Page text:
For Christmas, my husband surprised me with a nearly pristine 1905 first edition set of William Holman Hunt’s Pre-Raphaelitism and the Pre-Raphaelite Brotherhood.
This is what I looked like when I opened the two volumes.
Shocked, grateful, overwhelmed.
Books have long been the key to my heart. Antique books hold a special place in my world. But Pre-Raphaelite books are definitely my prized possessions.
My husband absolutely went above and beyond; I was very touched, and still am.
Leafing through Volume I tonight, I literally gasped when I discovered a startling artifact on the right margin of page 293.
The Nancy Drew in me leapt into action.
Most serious book collectors may not be thrilled at such a discovery, but I was instantly intrigued and smitten.
Fingerprints are evidence of human interaction. We frequently think of them in conjunction with crimes, but this set of mysterious smudges surprises and delights me, appealing to everything that captivates me about history.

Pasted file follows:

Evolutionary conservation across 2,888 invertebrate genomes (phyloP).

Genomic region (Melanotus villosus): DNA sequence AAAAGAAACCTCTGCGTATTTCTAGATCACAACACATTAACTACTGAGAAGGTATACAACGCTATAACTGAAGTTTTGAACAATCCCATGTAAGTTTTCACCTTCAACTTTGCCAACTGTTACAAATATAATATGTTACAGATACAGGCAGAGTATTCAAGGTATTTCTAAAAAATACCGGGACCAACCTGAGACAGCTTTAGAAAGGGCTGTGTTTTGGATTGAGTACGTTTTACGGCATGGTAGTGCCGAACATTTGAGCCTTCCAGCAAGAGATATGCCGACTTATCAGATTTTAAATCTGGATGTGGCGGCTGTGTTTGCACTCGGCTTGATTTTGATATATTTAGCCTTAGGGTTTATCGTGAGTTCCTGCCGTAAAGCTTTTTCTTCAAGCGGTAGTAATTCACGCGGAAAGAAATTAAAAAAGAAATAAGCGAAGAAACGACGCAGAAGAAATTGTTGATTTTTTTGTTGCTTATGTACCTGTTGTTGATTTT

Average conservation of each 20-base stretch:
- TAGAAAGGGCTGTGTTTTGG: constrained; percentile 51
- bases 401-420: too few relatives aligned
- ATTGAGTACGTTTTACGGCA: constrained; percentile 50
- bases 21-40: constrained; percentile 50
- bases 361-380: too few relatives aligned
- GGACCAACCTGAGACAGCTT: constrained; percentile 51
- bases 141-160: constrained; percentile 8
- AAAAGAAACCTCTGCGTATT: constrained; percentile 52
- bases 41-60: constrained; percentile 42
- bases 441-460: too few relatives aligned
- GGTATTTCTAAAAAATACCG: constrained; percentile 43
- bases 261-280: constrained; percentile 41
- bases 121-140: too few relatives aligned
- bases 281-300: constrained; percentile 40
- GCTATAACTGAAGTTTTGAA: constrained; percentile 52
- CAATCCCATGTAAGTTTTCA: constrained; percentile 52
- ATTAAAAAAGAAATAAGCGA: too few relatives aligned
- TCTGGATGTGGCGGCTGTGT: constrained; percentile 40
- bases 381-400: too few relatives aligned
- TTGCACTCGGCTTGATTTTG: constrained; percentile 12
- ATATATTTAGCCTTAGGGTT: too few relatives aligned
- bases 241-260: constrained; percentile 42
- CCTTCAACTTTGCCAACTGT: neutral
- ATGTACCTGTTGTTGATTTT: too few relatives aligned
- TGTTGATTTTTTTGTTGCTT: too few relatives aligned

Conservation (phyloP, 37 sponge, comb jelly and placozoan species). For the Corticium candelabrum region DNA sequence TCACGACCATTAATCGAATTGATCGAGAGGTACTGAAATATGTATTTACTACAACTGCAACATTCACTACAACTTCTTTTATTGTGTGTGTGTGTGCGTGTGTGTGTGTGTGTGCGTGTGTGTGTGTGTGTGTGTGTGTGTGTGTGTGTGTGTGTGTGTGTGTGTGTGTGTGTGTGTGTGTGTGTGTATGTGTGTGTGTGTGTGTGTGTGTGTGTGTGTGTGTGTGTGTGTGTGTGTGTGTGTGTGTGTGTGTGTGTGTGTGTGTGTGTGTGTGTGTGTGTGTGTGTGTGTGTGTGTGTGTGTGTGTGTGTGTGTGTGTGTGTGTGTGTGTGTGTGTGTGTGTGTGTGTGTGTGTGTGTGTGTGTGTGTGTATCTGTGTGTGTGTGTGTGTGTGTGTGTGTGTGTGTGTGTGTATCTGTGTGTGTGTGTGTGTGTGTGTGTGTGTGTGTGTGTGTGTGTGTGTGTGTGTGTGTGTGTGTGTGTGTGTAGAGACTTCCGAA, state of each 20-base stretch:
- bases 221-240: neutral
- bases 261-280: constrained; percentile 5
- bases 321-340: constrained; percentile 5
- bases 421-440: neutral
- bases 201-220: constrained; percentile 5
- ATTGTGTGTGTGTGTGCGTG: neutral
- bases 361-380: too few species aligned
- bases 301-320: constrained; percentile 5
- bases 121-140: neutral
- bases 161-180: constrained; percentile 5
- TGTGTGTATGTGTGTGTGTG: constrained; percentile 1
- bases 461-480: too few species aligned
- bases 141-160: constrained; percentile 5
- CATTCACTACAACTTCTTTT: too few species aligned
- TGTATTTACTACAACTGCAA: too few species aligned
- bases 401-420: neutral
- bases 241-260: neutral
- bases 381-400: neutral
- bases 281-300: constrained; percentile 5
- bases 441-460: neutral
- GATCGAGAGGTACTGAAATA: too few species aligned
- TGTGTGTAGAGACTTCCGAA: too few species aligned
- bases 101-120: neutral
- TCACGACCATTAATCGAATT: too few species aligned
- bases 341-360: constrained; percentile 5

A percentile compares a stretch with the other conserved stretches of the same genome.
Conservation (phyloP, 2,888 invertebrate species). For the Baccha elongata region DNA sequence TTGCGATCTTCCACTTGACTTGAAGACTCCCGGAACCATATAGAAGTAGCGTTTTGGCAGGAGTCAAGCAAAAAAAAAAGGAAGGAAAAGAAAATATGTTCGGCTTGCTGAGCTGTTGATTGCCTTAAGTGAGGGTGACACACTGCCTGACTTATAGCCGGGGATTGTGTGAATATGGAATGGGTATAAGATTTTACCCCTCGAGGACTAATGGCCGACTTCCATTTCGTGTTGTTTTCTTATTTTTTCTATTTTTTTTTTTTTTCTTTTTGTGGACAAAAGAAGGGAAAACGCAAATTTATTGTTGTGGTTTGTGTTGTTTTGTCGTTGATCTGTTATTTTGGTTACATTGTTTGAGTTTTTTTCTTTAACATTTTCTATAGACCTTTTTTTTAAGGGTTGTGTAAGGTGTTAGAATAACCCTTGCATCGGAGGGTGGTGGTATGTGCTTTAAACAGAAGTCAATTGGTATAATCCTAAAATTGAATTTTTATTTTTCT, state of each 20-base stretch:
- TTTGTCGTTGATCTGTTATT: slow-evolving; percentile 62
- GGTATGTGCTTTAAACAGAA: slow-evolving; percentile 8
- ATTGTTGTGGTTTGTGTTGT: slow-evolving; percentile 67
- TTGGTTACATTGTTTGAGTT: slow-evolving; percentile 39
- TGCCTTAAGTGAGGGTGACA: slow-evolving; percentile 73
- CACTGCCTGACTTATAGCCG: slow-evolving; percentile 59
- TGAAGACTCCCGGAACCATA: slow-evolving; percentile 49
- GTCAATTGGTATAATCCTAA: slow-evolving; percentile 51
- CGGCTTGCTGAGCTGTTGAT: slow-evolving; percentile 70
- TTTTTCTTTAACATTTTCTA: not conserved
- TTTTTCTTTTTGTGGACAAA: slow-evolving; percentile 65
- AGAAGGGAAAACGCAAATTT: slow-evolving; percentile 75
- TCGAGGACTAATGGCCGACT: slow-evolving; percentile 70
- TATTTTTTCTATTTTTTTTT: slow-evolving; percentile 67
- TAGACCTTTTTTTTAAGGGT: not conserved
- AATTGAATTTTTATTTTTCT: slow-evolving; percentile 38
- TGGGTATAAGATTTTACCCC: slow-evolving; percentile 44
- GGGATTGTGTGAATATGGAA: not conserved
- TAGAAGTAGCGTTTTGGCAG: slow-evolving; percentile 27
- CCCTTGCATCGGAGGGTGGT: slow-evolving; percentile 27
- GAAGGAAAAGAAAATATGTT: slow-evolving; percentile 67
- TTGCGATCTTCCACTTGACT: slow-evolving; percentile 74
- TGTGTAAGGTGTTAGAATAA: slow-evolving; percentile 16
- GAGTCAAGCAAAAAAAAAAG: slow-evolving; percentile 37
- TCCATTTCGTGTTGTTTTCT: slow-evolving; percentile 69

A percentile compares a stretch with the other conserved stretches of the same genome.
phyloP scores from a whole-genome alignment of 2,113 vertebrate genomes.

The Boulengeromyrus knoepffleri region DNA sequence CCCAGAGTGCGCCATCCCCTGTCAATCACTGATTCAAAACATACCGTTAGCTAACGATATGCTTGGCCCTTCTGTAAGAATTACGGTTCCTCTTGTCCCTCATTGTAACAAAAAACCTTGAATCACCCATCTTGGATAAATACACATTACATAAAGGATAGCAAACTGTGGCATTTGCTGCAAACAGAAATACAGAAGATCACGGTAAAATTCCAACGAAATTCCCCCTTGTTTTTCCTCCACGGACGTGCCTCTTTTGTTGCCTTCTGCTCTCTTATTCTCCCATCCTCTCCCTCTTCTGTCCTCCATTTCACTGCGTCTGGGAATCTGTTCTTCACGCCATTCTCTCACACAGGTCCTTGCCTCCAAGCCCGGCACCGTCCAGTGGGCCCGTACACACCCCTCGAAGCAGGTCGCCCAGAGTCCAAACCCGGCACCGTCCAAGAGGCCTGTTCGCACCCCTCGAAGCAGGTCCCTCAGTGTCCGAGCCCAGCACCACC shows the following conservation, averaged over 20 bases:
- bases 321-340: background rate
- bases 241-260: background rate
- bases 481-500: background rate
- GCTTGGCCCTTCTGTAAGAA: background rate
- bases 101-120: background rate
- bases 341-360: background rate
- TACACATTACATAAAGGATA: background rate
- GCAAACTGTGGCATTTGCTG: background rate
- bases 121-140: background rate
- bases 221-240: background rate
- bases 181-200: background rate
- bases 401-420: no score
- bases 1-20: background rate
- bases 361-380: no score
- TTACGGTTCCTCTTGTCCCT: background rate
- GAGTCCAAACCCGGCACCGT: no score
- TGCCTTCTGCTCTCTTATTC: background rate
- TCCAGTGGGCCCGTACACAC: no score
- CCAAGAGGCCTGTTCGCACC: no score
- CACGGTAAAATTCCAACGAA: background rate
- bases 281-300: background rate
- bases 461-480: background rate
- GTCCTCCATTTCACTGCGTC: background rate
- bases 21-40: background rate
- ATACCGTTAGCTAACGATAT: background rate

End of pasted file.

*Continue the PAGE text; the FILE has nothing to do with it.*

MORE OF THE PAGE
These prints say I was here. Did he or she linger on this page? Did they love Pre-Raphaelite art as much as I do? Was this book theirs, or were they perusing someone else’s treasured tome?
Perhaps they gave it a quick flip-through and lost interest, called away by something more pressing. I wonder if they thought of the book later.
Of course, I’ll never solve these mysteries, but a little detail like that has never impeded my imagination.
These smudges are concrete evidence of someone who lived – someone who may have loved, hated or ignored this book. Someone who most likely no longer walks among us.
This human is completely nameless and faceless to me, but this tiny relic reaches out to me to say “I was here. Right here on this page where you are now.” So, for a fleeting second, we occupied the same space in different times.
That moves me, because that’s the kind of person I am. And I wonder what seemingly insignificant sign I might leave behind for someone in the future to discover and wonder about.
Whatever I leave behind, I hope whoever finds it imagines that I was a fearless adventuress who, moved by beauty and hope, made it her mission to share the art that enchants her with the world – in an effort to connect with others and spread goodness.
Because I was.